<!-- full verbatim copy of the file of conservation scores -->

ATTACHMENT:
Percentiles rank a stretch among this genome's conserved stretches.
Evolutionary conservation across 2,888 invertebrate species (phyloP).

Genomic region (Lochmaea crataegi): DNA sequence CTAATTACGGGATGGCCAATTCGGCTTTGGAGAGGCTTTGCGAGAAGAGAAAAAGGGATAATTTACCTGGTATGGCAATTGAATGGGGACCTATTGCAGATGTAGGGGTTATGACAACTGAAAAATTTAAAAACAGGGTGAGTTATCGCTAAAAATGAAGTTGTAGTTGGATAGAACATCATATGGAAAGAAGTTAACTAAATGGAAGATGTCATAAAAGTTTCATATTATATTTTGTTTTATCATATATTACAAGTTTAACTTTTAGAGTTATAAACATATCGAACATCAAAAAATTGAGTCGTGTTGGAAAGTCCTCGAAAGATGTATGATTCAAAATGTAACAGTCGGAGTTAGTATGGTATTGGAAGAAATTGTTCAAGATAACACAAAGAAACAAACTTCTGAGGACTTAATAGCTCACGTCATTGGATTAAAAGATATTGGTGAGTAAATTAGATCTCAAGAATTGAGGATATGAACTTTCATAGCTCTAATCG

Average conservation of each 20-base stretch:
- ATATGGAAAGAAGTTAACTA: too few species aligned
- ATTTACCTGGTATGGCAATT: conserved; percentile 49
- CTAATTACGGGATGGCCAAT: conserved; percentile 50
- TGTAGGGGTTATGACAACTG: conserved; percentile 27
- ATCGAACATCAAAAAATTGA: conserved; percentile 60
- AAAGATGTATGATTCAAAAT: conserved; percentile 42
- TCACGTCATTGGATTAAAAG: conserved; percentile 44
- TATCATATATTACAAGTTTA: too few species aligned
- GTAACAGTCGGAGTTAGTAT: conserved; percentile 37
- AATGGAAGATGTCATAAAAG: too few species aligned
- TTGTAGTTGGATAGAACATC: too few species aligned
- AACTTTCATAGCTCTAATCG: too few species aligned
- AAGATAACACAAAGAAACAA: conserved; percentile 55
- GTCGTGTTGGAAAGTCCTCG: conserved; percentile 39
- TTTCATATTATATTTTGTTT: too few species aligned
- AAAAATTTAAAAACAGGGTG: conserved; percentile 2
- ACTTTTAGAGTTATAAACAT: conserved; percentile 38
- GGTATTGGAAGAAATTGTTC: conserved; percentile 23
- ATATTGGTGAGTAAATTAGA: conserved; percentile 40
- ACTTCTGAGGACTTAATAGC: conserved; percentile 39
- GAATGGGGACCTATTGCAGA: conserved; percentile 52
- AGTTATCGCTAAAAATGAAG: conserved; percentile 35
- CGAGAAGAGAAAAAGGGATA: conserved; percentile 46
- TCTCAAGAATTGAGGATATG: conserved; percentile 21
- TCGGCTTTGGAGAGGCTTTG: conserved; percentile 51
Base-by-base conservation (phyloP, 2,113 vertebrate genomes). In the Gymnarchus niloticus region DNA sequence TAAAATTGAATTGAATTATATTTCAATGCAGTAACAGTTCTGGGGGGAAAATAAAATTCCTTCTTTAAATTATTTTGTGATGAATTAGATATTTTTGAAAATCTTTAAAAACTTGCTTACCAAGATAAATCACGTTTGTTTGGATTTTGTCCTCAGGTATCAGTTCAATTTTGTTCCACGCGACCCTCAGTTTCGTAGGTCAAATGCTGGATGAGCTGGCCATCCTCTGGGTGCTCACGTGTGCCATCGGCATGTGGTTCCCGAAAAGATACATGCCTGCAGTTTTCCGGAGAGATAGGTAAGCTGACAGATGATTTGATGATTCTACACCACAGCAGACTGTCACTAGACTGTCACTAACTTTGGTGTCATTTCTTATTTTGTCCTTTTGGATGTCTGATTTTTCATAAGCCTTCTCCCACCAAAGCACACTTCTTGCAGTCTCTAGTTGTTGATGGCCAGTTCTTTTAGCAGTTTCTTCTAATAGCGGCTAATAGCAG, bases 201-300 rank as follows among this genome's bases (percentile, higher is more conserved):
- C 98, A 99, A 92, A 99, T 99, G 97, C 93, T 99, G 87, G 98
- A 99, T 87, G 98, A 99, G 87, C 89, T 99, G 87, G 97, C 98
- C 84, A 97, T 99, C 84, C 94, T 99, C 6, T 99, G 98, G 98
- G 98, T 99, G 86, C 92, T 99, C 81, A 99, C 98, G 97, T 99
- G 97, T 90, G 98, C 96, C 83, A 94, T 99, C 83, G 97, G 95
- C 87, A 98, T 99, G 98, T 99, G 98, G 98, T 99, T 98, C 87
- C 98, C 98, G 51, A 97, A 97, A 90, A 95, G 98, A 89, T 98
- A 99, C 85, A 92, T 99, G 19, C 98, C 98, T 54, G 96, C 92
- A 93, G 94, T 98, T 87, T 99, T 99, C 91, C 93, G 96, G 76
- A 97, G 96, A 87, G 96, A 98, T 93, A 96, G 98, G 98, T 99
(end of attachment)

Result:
Percentiles rank a stretch among this genome's conserved stretches.
Evolutionary conservation across 2,888 invertebrate species (phyloP).

Genomic region (Lochmaea crataegi): DNA sequence CTAATTACGGGATGGCCAATTCGGCTTTGGAGAGGCTTTGCGAGAAGAGAAAAAGGGATAATTTACCTGGTATGGCAATTGAATGGGGACCTATTGCAGATGTAGGGGTTATGACAACTGAAAAATTTAAAAACAGGGTGAGTTATCGCTAAAAATGAAGTTGTAGTTGGATAGAACATCATATGGAAAGAAGTTAACTAAATGGAAGATGTCATAAAAGTTTCATATTATATTTTGTTTTATCATATATTACAAGTTTAACTTTTAGAGTTATAAACATATCGAACATCAAAAAATTGAGTCGTGTTGGAAAGTCCTCGAAAGATGTATGATTCAAAATGTAACAGTCGGAGTTAGTATGGTATTGGAAGAAATTGTTCAAGATAACACAAAGAAACAAACTTCTGAGGACTTAATAGCTCACGTCATTGGATTAAAAGATATTGGTGAGTAAATTAGATCTCAAGAATTGAGGATATGAACTTTCATAGCTCTAATCG

Average conservation of each 20-base stretch:
- ATATGGAAAGAAGTTAACTA: too few species aligned
- ATTTACCTGGTATGGCAATT: conserved; percentile 49
- CTAATTACGGGATGGCCAAT: conserved; percentile 50
- TGTAGGGGTTATGACAACTG: conserved; percentile 27
- ATCGAACATCAAAAAATTGA: conserved; percentile 60
- AAAGATGTATGATTCAAAAT: conserved; percentile 42
- TCACGTCATTGGATTAAAAG: conserved; percentile 44
- TATCATATATTACAAGTTTA: too few species aligned
- GTAACAGTCGGAGTTAGTAT: conserved; percentile 37
- AATGGAAGATGTCATAAAAG: too few species aligned
- TTGTAGTTGGATAGAACATC: too few species aligned
- AACTTTCATAGCTCTAATCG: too few species aligned
- AAGATAACACAAAGAAACAA: conserved; percentile 55
- GTCGTGTTGGAAAGTCCTCG: conserved; percentile 39
- TTTCATATTATATTTTGTTT: too few species aligned
- AAAAATTTAAAAACAGGGTG: conserved; percentile 2
- ACTTTTAGAGTTATAAACAT: conserved; percentile 38
- GGTATTGGAAGAAATTGTTC: conserved; percentile 23
- ATATTGGTGAGTAAATTAGA: conserved; percentile 40
- ACTTCTGAGGACTTAATAGC: conserved; percentile 39
- GAATGGGGACCTATTGCAGA: conserved; percentile 52
- AGTTATCGCTAAAAATGAAG: conserved; percentile 35
- CGAGAAGAGAAAAAGGGATA: conserved; percentile 46
- TCTCAAGAATTGAGGATATG: conserved; percentile 21
- TCGGCTTTGGAGAGGCTTTG: conserved; percentile 51
Base-by-base conservation (phyloP, 2,113 vertebrate genomes). In the Gymnarchus niloticus region DNA sequence TAAAATTGAATTGAATTATATTTCAATGCAGTAACAGTTCTGGGGGGAAAATAAAATTCCTTCTTTAAATTATTTTGTGATGAATTAGATATTTTTGAAAATCTTTAAAAACTTGCTTACCAAGATAAATCACGTTTGTTTGGATTTTGTCCTCAGGTATCAGTTCAATTTTGTTCCACGCGACCCTCAGTTTCGTAGGTCAAATGCTGGATGAGCTGGCCATCCTCTGGGTGCTCACGTGTGCCATCGGCATGTGGTTCCCGAAAAGATACATGCCTGCAGTTTTCCGGAGAGATAGGTAAGCTGACAGATGATTTGATGATTCTACACCACAGCAGACTGTCACTAGACTGTCACTAACTTTGGTGTCATTTCTTATTTTGTCCTTTTGGATGTCTGATTTTTCATAAGCCTTCTCCCACCAAAGCACACTTCTTGCAGTCTCTAGTTGTTGATGGCCAGTTCTTTTAGCAGTTTCTTCTAATAGCGGCTAATAGCAG, bases 201-300 rank as follows among this genome's bases (percentile, higher is more conserved):
- C 98, A 99, A 92, A 99, T 99, G 97, C 93, T 99, G 87, G 98
- A 99, T 87, G 98, A 99, G 87, C 89, T 99, G 87, G 97, C 98
- C 84, A 97, T 99, C 84, C 94, T 99, C 6, T 99, G 98, G 98
- G 98, T 99, G 86, C 92, T 99, C 81, A 99, C 98, G 97, T 99
- G 97, T 90, G 98, C 96, C 83, A 94, T 99, C 83, G 97, G 95
- C 87, A 98, T 99, G 98, T 99, G 98, G 98, T 99, T 98, C 87
- C 98, C 98, G 51, A 97, A 97, A 90, A 95, G 98, A 89, T 98
- A 99, C 85, A 92, T 99, G 19, C 98, C 98, T 54, G 96, C 92
- A 93, G 94, T 98, T 87, T 99, T 99, C 91, C 93, G 96, G 76
- A 97, G 96, A 87, G 96, A 98, T 93, A 96, G 98, G 98, T 99